We say “non-EC” because Article 222. “The Election Commission consists of seven commissioners appointed by the King upon the advice of the Senate…”. (In the first instance, with no Senate, it is the NLA.)

That is, not just 5 as-yet-unapproved members.

Confirming the position is only held after appointment by the king, Article 223 states: “The Election Commissioners shall hold office for a term of seven years as from the date of appointment by the King…”.

In other words, any actions taken by cannot be considered legal (unless the junta deems it legal).

The “secretary-general of the National Legislative Assembly (NLA), insisted the action would not contravene Section 12 of a law governing the poll agency, as some have suggested.” Perhaps he’s also thinking of Article 223 which also states:

During the period in which an Election Commissioner vacates office prior to the expiration of the term and an Election Commissioner has not yet been appointed to fill the vacancy, the remaining Election Commission may continue to perform duties. However, if there are fewer than four Election Commissioners remaining, the Election Commission may carry out only an act which is necessary and unavoidable….

Yet is is not clear that selecting a chairman is “necessary and unavoidable.” It is even less likely that this can be done by EC commissioners who have not been appointed by the king.

Law professor and constitution drafter Jade Donavanik has “warned that picking a chairman from among the EC members could be a breach of the law.” He claims the “law states that the first chairman to be named since it was enacted can only be chosen after all seven election commissioners have been installed.”

By choosing a chair before being officially appointed and without two commissioners is clearly dubious. The idea that two foundation commissioners are deprived of the right to participate in selecting a chairman or from being chairman is also dubious.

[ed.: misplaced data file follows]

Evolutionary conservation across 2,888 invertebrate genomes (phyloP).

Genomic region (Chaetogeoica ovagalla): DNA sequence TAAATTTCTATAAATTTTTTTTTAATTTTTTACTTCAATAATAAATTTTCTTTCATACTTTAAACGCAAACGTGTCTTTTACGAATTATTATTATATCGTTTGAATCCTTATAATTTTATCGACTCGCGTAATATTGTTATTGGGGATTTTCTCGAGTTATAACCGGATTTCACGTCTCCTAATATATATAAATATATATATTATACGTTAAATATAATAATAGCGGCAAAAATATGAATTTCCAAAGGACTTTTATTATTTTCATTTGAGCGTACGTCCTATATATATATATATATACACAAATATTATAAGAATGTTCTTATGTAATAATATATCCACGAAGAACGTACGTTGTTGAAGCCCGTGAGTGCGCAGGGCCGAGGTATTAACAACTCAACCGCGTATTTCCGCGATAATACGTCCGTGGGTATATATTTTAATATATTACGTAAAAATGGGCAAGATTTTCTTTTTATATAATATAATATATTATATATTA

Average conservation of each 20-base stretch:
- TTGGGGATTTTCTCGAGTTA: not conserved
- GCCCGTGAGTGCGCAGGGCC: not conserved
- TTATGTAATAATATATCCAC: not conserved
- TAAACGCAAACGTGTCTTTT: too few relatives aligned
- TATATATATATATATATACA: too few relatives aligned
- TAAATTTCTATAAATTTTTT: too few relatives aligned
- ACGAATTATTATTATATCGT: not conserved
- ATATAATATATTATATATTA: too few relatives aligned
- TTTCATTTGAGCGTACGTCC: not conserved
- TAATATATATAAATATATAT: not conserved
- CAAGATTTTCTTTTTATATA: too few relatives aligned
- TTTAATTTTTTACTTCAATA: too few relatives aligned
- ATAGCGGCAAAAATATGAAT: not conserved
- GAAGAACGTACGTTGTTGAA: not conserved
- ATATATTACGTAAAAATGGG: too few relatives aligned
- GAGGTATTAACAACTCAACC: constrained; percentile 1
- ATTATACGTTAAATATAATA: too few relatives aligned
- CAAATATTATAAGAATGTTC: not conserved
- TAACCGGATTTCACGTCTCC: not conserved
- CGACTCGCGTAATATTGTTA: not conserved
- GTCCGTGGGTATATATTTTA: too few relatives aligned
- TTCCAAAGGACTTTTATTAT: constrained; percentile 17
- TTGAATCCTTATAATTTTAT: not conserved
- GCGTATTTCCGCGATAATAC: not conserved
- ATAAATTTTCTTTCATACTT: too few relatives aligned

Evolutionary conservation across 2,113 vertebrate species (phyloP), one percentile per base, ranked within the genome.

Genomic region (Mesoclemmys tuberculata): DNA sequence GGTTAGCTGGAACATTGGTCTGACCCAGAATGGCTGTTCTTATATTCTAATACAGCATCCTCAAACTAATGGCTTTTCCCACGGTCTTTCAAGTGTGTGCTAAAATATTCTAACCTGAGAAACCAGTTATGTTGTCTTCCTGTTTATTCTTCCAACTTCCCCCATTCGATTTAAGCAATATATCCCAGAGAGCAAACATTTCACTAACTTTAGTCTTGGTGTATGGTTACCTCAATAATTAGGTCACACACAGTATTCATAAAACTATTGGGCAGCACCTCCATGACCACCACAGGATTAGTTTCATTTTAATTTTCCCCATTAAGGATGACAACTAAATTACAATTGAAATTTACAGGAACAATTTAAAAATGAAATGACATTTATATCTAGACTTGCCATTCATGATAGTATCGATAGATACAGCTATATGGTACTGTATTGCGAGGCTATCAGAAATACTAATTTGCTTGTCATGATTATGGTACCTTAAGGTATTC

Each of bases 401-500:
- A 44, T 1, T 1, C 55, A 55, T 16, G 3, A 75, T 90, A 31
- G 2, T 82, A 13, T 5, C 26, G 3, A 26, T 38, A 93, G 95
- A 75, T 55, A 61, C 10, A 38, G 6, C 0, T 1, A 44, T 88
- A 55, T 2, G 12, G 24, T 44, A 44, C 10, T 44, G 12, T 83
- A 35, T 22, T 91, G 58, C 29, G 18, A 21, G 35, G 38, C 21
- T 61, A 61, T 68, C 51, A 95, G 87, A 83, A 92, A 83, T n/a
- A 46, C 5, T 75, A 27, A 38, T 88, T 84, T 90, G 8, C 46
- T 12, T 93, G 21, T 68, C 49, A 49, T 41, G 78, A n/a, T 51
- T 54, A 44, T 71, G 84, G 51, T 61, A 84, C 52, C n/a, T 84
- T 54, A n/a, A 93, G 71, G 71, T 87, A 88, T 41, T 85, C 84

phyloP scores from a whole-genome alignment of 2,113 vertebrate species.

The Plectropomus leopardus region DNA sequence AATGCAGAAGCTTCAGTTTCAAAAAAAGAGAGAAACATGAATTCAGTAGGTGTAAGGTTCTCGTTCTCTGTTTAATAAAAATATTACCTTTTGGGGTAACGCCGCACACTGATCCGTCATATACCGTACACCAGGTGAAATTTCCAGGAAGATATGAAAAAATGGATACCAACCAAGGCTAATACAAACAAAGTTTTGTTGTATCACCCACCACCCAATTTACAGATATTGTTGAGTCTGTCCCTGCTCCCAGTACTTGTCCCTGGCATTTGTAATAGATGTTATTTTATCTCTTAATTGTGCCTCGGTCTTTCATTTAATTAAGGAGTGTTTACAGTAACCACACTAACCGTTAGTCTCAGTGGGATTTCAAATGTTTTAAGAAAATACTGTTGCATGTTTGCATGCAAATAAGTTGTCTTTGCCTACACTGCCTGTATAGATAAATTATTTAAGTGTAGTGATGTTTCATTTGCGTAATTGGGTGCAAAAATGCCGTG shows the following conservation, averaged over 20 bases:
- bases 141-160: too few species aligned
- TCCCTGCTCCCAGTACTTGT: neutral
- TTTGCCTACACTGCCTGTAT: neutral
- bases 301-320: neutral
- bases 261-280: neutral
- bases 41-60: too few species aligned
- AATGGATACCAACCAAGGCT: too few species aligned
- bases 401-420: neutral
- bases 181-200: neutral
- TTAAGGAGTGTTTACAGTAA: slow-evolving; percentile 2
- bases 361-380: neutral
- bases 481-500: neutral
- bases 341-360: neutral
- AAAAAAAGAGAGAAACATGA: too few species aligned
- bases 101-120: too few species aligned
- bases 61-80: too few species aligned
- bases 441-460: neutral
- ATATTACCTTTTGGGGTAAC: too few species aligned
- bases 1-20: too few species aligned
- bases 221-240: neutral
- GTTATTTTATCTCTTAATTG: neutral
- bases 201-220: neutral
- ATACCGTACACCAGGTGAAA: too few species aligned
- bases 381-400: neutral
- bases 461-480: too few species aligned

There are various ways of considering how this dubious process impacts the junta. If the EC awaits the two other commissioners being appointed and also awaits the royal endorsement, then presumably the “election” is delayed further. That might suit the junta. But, then, it might be that the EC and its selected chairman, if done by the 5 commissioners (whether royally appointed or not), can be challenged in the courts and the whole “election” process thrown out. That might suit the junta. But if the junta does think it is ready for its “election,” then it may want it to go ahead.

In the end, the junta will probably decide what it wants and make that legal.

The second story involves the junta itself filing a computer crimes charge against Thanathorn Juangroongruangkit, leader of the Future Forward “Party” (still to be approved as a party by the EC).

The “accusation came after Mr Thanathorn and two others broadcast live on ‘The Future We Want’ and ‘Thanathorn Juangroongraungkit’ Facebook pages.”

What has caused the junta to get prickly? It seems the Facebook broadcast involved “commentators allegedly implicat[ing] the NCPO [junta] when they talked about the luring of former MPs by using the lawsuits against them as a bargaining chip.”

That point has been made by several others, including Abhisit Vejjajiva.

It is also suggested that the “commentators also asked their Facebook followers to sign up to ‘revamp the judicial system’.” That must be the junta’s judicial system.